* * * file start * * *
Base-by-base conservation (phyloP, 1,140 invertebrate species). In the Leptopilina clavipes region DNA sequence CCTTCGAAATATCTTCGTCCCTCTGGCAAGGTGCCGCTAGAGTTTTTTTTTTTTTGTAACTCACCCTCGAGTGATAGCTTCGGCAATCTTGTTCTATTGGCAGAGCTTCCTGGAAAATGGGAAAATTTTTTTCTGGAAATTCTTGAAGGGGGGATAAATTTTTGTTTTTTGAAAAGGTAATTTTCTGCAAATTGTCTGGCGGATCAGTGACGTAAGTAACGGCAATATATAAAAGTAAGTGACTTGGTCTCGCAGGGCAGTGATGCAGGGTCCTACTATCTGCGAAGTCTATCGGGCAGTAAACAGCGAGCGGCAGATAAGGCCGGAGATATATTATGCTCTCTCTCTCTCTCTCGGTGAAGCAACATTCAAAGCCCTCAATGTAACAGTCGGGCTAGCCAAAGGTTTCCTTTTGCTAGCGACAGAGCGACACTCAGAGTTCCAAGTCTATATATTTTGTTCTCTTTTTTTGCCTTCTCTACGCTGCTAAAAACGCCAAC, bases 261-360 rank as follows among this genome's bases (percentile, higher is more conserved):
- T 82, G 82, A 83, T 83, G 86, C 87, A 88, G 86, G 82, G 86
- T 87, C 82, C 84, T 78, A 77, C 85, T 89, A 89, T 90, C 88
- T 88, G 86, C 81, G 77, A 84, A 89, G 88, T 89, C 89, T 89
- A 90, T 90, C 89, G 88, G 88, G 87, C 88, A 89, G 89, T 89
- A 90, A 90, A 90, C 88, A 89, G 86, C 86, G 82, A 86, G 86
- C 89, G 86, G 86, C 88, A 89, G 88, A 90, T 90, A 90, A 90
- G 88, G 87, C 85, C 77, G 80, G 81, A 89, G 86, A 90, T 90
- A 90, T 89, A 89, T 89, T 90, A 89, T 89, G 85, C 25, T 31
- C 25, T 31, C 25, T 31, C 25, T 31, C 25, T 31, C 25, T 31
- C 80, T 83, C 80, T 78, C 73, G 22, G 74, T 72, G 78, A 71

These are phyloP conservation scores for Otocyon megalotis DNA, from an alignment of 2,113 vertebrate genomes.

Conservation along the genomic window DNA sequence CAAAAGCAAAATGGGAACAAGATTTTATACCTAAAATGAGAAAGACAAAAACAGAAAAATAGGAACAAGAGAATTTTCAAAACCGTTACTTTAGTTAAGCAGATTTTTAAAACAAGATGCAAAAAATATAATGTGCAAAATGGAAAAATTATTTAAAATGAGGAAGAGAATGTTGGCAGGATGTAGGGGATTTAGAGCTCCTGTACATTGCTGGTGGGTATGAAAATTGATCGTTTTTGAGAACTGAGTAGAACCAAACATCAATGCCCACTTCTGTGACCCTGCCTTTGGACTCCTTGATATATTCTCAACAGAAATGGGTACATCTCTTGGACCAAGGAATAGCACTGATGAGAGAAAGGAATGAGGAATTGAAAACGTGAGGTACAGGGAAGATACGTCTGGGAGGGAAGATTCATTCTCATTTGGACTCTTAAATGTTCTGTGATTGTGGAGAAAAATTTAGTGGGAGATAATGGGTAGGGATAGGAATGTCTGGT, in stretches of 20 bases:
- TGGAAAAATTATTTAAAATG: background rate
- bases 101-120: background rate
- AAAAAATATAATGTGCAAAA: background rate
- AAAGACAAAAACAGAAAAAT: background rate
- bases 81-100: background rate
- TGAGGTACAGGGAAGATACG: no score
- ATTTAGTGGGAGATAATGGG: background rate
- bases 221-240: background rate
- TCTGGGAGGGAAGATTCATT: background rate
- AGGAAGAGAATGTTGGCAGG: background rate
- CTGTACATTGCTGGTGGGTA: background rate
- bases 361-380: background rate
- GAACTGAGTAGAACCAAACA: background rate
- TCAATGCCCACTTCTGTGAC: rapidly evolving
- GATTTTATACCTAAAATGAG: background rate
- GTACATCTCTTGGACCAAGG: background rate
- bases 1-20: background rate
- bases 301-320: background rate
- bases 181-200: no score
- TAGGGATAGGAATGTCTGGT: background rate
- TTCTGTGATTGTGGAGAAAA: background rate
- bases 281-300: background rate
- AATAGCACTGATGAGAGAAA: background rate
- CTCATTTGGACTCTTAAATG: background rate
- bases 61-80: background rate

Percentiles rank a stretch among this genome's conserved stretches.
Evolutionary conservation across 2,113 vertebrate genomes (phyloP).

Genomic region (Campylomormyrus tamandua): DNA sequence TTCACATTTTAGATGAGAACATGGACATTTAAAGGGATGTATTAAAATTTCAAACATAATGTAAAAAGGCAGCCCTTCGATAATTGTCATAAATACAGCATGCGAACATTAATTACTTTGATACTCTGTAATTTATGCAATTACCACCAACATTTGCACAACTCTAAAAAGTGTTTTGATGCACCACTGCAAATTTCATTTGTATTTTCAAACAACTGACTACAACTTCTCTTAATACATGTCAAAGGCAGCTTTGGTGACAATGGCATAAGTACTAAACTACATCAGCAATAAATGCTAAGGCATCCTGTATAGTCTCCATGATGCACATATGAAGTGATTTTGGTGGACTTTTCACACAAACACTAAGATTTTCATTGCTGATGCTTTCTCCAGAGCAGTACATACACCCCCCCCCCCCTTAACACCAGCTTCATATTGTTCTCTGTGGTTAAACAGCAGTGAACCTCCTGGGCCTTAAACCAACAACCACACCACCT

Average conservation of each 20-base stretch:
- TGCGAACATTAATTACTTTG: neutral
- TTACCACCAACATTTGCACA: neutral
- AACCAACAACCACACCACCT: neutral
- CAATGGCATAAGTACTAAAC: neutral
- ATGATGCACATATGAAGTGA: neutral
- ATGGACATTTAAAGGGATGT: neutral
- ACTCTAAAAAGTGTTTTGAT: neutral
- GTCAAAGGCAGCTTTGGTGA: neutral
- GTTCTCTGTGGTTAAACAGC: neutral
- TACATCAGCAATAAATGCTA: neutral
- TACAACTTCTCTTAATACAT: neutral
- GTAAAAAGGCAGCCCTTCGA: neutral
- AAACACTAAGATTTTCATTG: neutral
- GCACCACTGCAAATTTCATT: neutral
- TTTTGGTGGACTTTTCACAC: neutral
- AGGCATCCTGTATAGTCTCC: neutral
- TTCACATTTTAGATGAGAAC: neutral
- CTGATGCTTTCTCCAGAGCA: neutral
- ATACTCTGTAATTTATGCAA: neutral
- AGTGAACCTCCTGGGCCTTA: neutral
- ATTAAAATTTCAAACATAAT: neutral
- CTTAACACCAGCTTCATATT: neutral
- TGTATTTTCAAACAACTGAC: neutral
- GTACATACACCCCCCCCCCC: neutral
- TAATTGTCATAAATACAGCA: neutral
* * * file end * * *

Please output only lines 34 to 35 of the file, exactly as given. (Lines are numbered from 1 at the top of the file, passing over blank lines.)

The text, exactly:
- TTCTGTGATTGTGGAGAAAA: background rate
- bases 281-300: background rate